September 21, 2021 - 2:50pm

What is your mental image of an environmental activist? Probably a young, idealistic millennial, eating lentils and wearing a multicoloured beanie. What is striking about Extinction Rebellion protestors, though, is just how old they are. The people blocking roads across England look closer to eighty than to eighteen.

The newspapers have been full of pensioners who have been getting themselves arrested: the Welsh 82-year-old, the Oxford 81-year-old and, perhaps most impressively, the 91-year-old from Kent. A study by Claire Saunders and others from the Centre for the Understanding of Sustainable Prosperity found that XR has “a much broader and more diverse age profile than has been the case for the previously small networks of mainly young activists,” with a mean age of over 40.

Maybe older activists feel more responsible for environmental decay, with one nonagenarian telling Sky that it was “his generation that had caused the damage that led to climate change.” Perhaps, too, having already enjoyed a long life and career, they find it easier to imagine living out the rest of their time on Earth in a more restrained fashion.

Putting old people on the frontlines of environmental activism also makes tactical sense. Polly Toynbee noticed this two years ago. Pensioners, she wrote in a column called “How older people became the heroes of Extinction Rebellion”, are the best “arrestables”:

…free of children, with pensions. They have no need to worry about damaged CVs and criminal-record checks, and so are model protest material, with the least to lose. Police, mainly easy on arrestees of all ages, are doubly wary of dragging older folks down the street.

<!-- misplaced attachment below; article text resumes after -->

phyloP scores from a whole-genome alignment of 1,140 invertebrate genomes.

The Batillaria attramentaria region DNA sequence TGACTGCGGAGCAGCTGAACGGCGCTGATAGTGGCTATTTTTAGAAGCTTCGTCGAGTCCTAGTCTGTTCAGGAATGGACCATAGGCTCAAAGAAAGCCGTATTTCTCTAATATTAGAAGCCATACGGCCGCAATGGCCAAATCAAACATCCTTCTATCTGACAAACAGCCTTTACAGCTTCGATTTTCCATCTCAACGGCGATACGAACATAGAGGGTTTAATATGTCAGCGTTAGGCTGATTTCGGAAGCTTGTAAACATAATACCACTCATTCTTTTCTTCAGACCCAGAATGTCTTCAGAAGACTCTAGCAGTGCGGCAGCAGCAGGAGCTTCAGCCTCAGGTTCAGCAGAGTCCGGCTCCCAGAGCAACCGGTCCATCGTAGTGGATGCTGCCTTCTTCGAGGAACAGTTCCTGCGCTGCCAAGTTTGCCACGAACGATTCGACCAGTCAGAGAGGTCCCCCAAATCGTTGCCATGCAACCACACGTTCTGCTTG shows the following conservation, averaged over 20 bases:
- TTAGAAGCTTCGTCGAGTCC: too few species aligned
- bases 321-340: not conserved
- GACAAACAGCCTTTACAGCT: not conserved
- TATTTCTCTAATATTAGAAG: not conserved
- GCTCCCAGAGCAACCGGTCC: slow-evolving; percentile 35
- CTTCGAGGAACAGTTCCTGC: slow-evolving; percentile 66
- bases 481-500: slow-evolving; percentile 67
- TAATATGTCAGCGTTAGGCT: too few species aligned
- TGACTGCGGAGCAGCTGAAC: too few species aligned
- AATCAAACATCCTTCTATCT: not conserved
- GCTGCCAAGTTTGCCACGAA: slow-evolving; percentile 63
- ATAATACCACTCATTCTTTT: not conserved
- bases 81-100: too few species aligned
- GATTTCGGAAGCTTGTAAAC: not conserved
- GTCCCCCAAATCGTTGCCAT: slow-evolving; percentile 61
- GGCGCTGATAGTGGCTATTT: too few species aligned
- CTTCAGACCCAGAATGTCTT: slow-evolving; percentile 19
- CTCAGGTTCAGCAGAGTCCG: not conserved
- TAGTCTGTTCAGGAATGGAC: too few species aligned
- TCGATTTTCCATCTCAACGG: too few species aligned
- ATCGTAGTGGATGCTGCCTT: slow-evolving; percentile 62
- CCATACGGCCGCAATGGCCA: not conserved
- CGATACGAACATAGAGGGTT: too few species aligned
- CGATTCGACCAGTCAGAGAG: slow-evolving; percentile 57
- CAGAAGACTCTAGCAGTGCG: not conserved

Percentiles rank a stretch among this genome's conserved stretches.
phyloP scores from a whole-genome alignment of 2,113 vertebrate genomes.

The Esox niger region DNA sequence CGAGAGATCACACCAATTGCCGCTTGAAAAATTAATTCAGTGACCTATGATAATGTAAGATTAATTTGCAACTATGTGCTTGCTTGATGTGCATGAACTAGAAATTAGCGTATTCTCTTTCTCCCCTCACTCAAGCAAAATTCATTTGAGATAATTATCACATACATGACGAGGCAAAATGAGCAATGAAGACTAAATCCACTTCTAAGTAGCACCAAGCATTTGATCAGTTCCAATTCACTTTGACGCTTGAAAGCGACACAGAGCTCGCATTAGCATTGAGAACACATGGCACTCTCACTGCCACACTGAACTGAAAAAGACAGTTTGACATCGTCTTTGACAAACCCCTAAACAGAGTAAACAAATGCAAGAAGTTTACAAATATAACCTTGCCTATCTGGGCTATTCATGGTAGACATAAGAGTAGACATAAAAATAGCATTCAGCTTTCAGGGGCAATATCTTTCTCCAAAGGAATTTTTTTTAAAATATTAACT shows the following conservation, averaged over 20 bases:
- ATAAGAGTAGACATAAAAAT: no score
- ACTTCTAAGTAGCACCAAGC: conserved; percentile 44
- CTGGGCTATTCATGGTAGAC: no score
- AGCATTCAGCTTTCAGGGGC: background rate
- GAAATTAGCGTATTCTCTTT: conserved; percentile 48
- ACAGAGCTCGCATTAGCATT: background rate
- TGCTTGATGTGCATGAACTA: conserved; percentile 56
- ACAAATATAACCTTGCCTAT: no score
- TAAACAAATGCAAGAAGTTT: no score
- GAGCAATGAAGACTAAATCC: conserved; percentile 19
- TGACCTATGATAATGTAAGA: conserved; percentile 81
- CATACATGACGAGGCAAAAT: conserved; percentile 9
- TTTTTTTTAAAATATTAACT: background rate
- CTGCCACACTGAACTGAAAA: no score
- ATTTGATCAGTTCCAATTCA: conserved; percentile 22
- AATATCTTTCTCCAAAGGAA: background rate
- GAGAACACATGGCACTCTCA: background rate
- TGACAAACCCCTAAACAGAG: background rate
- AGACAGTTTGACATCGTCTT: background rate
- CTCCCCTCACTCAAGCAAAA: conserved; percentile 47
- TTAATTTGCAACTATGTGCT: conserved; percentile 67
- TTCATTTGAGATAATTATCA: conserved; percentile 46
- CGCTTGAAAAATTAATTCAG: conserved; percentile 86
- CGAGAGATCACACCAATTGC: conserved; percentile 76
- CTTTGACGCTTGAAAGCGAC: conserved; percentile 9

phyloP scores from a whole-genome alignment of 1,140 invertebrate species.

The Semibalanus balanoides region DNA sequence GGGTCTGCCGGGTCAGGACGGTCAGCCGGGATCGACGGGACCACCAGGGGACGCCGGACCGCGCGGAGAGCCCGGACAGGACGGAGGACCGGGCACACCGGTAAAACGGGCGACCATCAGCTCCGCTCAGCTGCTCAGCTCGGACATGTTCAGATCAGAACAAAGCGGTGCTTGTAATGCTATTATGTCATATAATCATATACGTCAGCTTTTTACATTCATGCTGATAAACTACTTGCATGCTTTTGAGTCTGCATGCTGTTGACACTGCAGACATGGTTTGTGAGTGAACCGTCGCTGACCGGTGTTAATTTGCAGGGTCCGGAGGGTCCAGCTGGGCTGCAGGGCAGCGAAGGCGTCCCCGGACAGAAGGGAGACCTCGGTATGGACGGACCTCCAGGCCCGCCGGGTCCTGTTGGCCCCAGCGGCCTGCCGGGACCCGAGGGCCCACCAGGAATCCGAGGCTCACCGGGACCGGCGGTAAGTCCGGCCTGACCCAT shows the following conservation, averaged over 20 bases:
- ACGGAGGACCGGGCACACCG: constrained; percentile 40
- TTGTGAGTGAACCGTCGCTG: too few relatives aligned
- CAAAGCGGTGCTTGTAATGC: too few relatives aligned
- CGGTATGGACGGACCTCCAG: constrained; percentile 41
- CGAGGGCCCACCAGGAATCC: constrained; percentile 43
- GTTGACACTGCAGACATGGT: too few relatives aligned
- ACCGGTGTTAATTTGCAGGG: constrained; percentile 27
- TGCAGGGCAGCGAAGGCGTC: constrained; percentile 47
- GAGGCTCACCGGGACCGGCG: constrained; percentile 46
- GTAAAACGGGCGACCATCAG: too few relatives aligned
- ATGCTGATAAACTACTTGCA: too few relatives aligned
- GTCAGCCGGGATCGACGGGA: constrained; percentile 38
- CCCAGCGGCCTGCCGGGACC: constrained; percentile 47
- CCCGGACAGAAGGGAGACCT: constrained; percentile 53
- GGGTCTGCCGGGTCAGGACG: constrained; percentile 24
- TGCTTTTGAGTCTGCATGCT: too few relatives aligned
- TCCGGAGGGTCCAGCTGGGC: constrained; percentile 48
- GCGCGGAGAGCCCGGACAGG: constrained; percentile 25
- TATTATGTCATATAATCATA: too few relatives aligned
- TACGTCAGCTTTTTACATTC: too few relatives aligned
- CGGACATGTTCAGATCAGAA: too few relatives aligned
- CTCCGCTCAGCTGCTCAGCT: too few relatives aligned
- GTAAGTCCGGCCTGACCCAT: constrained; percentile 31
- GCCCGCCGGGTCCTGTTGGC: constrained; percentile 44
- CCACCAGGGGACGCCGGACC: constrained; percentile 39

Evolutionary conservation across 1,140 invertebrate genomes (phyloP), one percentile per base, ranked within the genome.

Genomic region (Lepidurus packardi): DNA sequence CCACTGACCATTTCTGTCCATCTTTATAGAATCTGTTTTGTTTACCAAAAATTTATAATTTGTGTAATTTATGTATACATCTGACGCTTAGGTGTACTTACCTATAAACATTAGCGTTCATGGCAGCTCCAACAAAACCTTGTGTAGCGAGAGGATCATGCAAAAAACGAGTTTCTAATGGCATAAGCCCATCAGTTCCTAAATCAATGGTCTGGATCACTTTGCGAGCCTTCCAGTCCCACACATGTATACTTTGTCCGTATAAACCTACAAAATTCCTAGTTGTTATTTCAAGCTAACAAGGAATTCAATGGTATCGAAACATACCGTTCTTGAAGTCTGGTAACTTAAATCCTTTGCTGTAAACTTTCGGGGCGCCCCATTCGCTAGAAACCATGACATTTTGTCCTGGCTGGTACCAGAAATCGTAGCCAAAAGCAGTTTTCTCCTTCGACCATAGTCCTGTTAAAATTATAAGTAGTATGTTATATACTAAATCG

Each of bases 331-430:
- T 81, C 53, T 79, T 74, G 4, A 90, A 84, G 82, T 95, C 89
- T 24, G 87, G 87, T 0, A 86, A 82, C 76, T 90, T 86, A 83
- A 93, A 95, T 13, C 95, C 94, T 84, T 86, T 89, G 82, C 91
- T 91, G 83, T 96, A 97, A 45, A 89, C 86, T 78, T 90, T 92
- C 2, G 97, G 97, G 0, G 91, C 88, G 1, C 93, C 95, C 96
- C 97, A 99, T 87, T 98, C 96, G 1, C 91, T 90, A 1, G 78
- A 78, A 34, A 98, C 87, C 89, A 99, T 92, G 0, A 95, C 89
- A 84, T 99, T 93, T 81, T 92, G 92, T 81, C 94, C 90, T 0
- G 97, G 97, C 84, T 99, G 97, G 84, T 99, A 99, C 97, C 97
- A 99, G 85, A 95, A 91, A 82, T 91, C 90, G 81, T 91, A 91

- Polly Toynbee, Guardian

There is some history here: Bertrand Russell being arrested at the age of 89 at a protest against nuclear weapons gained recognition on both sides of the pond, as well as Walter Wolfgang’s forcible ejection from the 2005 Labour Party conference at the age of 82, after he had shouted “nonsense” at Jack Straw for defending the invasion of Iraq. The rough treatment of old people, rightly or wrongly, inclines us to feeling more sympathetic towards the geriatric rabble-rousers. This same sympathy is rarely extended upon the rough treatment of the young.

Nonetheless, few would want their protest movement to be entirely made up of old people. One needs some youthful vitality, and, besides, a movement without young people is doomed to its own extinction. Wherever you stand on “NIMBYs”, their cause cannot last forever simply because there will not be enough homeowners to sustain it.

Still, having a crack troop of pensioners makes a lot of activistic sense. You might argue that XR is rich in knee-jerk misanthropy and shrill pseudoscience, and that blocking roads is an absurd strategy that leads to tragic situations like a stroke victim not reaching a hospital in time to make a full recovery, but putting kindly old people in front of the cops is smart. If you happen to be organising your own protest you could take a worse lesson.

Ben Sixsmith is an English writer living in Poland. He has written for Quillette, Areo, The Catholic Herald, The American Conservative and Arc Digital on a variety of topics including literature and politics.